Researchers have developed a new test that can predict the severity of inflammatory bowel disease. The test will help allow for more personalized treatment plans in the future.
Inflammatory bowel disease (IBD) is the term that doctors use to describe chronic inflammation of the gastrointestinal tract.
According to the Centers for Disease Control and Prevention (CDC), 1.3% of adults in the United States have IBD.
Types of IBD include Crohn’s disease, which involves the lining of the digestive tract, and ulcerative colitis, which affects the lining of the large intestine and rectum.
Various medicines can treat the symptoms of IBD and stop its reoccurrence, but there is currently no cure. The more severe the inflammation is, the more powerful the drugs need to be, and some of these medications can have unpleasant side effects.
For this reason, researchers are keen to find ways to predict how the course of the disease will progress to guide the treatment options. To date, however, this has not been possible.
Previously, researchers in Cambridge in the United Kingdom demonstrated the potential to use a genetic signature in CD8 T cells — a type of immune cell — to predict the severity of IBD. However, a test was not practical because isolating CD8 T cells and identifying the signature was complex.
Following on from this, scientists at the U.K.’s University of Cambridge focused on developing a test — using the CD8 T cell signature — but with readily available technology.
The researchers, who have published their findings in the journal Gut, used a mix of machine learning and a whole-blood assay called quantitative polymerase chain reaction (qPCR).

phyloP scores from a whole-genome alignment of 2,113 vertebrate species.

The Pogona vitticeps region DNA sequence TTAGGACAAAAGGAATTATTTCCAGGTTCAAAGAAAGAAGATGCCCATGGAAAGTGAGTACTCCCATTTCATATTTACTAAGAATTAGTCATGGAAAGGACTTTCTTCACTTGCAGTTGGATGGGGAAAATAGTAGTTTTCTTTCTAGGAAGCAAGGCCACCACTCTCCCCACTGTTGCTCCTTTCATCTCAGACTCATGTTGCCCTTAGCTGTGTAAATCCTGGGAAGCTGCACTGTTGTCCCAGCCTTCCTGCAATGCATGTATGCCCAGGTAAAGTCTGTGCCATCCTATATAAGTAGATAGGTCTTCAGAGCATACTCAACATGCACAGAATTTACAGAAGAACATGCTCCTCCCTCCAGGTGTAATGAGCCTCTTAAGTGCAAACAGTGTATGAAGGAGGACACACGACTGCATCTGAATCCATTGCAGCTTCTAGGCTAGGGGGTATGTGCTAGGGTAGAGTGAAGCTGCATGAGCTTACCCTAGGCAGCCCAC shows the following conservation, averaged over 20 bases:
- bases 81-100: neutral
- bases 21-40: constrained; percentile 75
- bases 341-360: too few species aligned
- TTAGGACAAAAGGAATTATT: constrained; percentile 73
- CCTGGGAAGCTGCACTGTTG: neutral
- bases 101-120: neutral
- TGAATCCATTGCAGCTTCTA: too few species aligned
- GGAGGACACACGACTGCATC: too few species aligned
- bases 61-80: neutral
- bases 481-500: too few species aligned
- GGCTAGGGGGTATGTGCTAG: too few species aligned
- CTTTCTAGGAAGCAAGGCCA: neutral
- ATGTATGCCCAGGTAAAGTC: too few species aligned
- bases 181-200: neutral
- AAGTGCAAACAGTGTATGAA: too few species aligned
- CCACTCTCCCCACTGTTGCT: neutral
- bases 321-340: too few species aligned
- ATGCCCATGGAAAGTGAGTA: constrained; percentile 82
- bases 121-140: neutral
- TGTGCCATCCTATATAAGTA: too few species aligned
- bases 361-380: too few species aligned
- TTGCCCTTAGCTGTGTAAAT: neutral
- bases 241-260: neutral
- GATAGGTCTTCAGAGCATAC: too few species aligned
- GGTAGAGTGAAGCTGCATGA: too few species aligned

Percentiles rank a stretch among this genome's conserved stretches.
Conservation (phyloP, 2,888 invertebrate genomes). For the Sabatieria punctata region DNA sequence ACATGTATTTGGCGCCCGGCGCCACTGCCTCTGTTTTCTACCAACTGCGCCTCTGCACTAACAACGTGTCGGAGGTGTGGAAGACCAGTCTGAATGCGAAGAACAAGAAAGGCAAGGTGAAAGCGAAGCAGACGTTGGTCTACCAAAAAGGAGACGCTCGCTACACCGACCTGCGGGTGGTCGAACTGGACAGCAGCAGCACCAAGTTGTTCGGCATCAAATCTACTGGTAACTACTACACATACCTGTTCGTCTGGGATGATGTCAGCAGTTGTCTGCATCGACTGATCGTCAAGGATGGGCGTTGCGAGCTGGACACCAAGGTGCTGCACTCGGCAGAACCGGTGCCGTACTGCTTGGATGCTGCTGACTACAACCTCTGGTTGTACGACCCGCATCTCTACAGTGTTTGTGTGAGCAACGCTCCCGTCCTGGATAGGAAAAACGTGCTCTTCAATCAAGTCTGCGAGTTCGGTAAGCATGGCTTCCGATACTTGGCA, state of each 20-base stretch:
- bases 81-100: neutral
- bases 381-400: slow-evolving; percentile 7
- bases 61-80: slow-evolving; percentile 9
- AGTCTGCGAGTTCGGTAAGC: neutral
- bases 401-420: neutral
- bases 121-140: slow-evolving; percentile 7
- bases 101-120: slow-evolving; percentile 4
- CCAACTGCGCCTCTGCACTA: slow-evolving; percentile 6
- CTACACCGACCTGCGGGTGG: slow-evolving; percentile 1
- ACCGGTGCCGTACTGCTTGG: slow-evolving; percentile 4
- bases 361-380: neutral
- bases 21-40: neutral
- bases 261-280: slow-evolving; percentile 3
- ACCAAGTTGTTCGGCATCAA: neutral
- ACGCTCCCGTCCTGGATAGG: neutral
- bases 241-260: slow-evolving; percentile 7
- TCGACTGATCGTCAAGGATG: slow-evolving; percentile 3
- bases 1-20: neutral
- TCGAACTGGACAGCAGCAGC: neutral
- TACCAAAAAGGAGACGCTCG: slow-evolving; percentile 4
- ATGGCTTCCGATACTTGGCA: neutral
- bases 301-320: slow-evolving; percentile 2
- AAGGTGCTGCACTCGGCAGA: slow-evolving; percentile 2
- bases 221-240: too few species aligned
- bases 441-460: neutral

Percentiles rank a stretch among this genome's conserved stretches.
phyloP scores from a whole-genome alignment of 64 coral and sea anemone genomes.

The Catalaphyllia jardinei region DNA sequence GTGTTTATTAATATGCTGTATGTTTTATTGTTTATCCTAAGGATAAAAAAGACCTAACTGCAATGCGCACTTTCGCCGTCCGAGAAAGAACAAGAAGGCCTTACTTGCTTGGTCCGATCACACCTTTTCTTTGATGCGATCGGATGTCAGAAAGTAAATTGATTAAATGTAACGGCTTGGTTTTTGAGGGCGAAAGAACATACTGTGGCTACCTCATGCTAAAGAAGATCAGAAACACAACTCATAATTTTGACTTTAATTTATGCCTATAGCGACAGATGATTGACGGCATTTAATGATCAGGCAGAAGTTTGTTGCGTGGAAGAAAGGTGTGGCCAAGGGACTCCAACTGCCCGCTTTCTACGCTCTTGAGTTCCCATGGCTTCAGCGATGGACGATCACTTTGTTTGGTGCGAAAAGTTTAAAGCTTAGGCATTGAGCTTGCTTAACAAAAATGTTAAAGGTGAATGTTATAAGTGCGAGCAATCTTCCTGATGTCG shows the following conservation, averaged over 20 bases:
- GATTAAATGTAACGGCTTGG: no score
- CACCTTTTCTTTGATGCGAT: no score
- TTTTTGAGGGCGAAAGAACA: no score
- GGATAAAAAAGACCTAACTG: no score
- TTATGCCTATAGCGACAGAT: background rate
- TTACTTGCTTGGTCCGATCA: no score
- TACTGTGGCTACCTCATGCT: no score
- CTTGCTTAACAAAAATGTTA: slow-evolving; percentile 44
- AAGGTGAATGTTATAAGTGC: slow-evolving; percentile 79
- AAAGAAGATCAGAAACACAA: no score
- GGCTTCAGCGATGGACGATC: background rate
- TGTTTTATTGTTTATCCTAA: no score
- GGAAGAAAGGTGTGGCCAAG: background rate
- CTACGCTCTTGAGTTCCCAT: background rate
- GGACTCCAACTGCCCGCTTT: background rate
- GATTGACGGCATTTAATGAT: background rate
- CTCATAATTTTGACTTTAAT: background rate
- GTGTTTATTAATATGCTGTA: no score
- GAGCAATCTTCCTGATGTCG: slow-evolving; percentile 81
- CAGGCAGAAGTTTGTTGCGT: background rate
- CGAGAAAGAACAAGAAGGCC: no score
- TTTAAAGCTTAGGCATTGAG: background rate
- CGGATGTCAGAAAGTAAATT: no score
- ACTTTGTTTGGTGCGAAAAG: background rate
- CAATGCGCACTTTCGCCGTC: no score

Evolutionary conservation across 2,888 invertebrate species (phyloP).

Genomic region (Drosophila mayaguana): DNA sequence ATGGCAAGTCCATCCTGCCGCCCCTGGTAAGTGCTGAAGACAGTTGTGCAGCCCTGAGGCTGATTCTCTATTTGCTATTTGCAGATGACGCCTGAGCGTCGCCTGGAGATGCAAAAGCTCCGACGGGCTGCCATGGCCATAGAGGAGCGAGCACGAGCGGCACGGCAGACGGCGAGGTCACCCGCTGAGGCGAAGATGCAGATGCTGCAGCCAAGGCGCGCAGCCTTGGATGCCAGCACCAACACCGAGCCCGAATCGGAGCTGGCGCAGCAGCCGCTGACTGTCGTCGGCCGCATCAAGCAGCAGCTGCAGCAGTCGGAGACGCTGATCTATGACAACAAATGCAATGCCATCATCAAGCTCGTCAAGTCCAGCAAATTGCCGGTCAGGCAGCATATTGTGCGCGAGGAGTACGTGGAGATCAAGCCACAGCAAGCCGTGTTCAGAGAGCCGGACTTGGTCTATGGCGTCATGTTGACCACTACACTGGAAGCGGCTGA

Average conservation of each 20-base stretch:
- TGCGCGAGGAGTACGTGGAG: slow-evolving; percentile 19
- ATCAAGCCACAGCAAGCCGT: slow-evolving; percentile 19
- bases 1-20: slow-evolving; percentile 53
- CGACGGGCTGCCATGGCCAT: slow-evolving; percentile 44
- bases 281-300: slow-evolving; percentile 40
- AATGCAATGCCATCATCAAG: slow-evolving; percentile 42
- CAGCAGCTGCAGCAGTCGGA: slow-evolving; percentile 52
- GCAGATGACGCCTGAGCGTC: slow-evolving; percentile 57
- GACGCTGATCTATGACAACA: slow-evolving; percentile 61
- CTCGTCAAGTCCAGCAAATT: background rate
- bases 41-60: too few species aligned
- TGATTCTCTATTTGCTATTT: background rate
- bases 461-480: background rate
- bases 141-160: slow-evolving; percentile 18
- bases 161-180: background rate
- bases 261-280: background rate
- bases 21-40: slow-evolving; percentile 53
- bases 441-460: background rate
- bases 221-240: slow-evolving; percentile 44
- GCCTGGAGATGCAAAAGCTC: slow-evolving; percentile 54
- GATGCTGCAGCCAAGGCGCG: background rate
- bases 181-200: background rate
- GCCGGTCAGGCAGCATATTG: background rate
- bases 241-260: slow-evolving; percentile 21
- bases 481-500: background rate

By using qPCR, which is a commonplace tool in many healthcare and research labs, they could identify genetic signatures and ascertain whether someone’s IBD would be mild or severe.
Once the test was ready, the scientists confirmed their findings in more than 120 people with IBD from across the U.K.
Dr. James Lee, who is the joint first author of the study, explains how straightforward the process could prove.
“Using simple technology that is available in almost every hospital, our test looks for a biomarker — essentially, a medical signature — to identify which patients are likely to have mild IBD and which ones will have more serious illness.”
Author Dr. James Lee
Continuing, Dr. Lee says: “If an individual is likely to have only mild disease, they don’t want to be taking strong drugs with unpleasant side-effects. But, similarly, if someone is likely to have a more aggressive form of the disease, then the evidence suggests that the sooner we can start them on the best available treatments, the better we can manage their condition.”
The researchers say that the test compares to biomarkers for cancer, which have contributed to the creation of new treatments.
A company co-founded by Prof. Ken Smith, senior author of the study, with support from Cambridge Enterprise, a branch of Cambridge University is now focusing on developing the new test further.
“IBD can be a very debilitating disease, but this new test could help us transform treatment options, moving away from a ‘one size fits all’ approach to a personalized approach to treating patients,” said Prof. Smith.
Helen Terry, Director of Research at Crohn’s & Colitis U.K., welcomed the new approach as “really exciting.” She explains that the latest study is the accumulation of a decade of medical research and could “drastically change” the lives of those people with IBD.
The research team also illustrates the relevance of its work with a case study that shows how one individual would have benefited from the new prognostic test and a more personalized approach.
The 31-year-old woman received a Crohn’s disease diagnosis when she was 14 years old. She underwent bowel resection, but symptoms returned. Different medications failed, and she had drug side effects that lead to more admissions to the hospital.
With a badly damaged bowel, the patient needed another surgical procedure when she was 20 years of age, which was followed by more drug treatment.
The Cambridge researchers believe that a prognostic test would have allowed the woman to be more aware of her disease’s likely course, and it would have allowed her to try stronger treatments earlier.